Share science. Learn science. Do science.
Site 2 - Deildarthunguhver in Vesturland
After the muddy waters of Seltun, I was looking forward to some clearer waters to sample. I got my wish granted at Deidarthunguhver. This hot spring is extraordinary. Water emerges out of the rock bubbling and fountaining furiously at 98C, at the highest flow rate in Europe. 198 liters / second (52 gallons per second)! …Continue
Added by Sanjoy Som on July 16, 2014 at 11:00am — No Comments
Site 1 - Seltun, Reykjanes Peninsula
After loading our trusty 4x4 Suzuki Jimny with our sampling gear, we headed off heading west from Reykjavik. Leaving the highway to go in the direction of Kruysuvik, the paved road soon ended (I love that about Iceland, the driving is always so much fun!). Thankfully the rain had stopped by the time we got to our destination, which was…Continue
Added by Sanjoy Som on July 11, 2014 at 10:45am — No Comments
Well time has once again escaped me and the rest of the HI-SEAS crew as we find ourselves with 19 days left inside our simulated Martian home. As we begin to wrap up all of our projects, papers, and final outreach activities the crew has achieved a state jovial exhaustion coupled with some mild panic at the growing to do lists.
Even with our long days and short nights the crew has still been finding time to explore the local terrain and this morning performed a…
Added by Tiffany Swarmer on July 7, 2014 at 4:22pm — No Comments
Iceland 2014 - Overview of field work
In 2014, I was very lucky to be a recipient of the Lewis and Clarke Fund for Exploration and Field Research in Astrobiology. The fund is awarded by the NASA Astrobiology Institute and the American Philosophical Society (more info here). My proposal involved sampling six hydrothermal sites (fancy…Continue
Upon waking my first thought was of home. Right now at home I would be waking up to the insistent, but loving cold nose of my half husky puppy informing me that it is time for a long jog. I would grab my running shoes, my pup’s leash, and some dried fruit as I head out the door for a nice long sunrise run. Like normal I would watch the sun coming up over the tree tops of my favorite park, feel the cool breeze mixing with the heat of the first rays of sunlight, and know that sense of…Continue
The air pumping into the helmet is cool and refreshing, with just a tinge of plastic smell, my torso is cool thanks to cool water running through the tubing in a garment known as a liquid cooling garment. Entering into our airlock I seal the main habitat off from the Airlock by connecting the Velcro on one layer and zipping shut the second. Turning I can see my EVA companions one, like me, in a fifty pound University…Continue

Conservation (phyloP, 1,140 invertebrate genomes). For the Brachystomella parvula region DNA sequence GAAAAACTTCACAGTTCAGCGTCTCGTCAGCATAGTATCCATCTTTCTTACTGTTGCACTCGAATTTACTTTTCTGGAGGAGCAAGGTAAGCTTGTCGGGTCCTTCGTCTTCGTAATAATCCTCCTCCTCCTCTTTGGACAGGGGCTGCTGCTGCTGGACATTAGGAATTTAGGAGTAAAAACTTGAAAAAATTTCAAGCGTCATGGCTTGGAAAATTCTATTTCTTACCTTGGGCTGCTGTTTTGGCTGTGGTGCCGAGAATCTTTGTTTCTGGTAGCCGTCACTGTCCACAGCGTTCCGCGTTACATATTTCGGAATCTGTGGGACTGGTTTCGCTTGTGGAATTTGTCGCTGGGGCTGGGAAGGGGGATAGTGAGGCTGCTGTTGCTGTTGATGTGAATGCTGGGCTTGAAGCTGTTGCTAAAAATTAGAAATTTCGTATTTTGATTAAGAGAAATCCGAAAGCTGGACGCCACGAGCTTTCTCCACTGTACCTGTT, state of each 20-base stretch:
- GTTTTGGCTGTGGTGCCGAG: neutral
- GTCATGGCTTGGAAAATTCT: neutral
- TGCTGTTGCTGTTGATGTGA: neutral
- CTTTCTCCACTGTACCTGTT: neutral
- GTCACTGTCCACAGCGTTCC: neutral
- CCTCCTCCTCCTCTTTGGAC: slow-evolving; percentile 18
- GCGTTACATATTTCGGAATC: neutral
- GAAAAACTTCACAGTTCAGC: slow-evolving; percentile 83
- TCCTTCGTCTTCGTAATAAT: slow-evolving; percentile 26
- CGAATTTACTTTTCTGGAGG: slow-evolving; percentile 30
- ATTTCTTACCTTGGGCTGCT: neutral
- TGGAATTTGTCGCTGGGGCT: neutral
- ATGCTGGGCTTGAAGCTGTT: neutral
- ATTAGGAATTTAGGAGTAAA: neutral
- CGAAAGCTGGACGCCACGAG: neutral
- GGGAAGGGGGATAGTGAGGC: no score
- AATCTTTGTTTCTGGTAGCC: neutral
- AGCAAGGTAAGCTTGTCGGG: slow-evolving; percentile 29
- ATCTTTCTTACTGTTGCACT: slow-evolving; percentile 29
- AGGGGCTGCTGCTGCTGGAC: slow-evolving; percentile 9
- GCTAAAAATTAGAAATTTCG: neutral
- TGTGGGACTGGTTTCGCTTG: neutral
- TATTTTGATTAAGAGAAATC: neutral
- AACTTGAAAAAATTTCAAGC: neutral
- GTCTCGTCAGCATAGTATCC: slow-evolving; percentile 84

Added by Tiffany Swarmer on May 20, 2014 at 6:38am — No Comments
Added by Julia DeMarines (Teaspoon) on May 6, 2014 at 4:26pm — No Comments
Hey SAGANet friends!
I hope you all had an excellent Earth Day on April 22nd. Did you all hug a tree, ride a bike or read the Pale Blue Dot monologue by our main man Carl Sagan? I tried to hug a tree, but my arms wouldn’t reach (clearly I’m awesome at jokes). Although I’m really far away from land,…Continue
Hey SAGANet friends! Julia here, I'm one of your admins and normally I operate out of Denver, Colorado, but currently I find myself on a ship in the Pacific Ocean just under Tokyo, Japan. I’m onboard a drilling ship called the JOIDES Resolution acting as one of two Education Officers on Expedition 350 – Izu-Bonin-Mariana Rear Arc.
Added by Julia DeMarines (Teaspoon) on April 14, 2014 at 3:00pm — No Comments
A Brief Look at how Analog Space Suits Help to Develop Future of Planetary Extra Vehicular Activities
The Hawaii Space Exploration Analog and Simulation (HI-SEAS) study currently being conducted on the slopes of Mauna Loa focuses on human factors and group cohesion. Both of these focuses are vitally important for Extra Vehicular Activities (EVAs) and for future planetary exploration; providing constraints that could make or break a mission. The Apollo missions broadened humanities…Continue
Added by Tiffany Swarmer on April 13, 2014 at 6:38pm — No Comments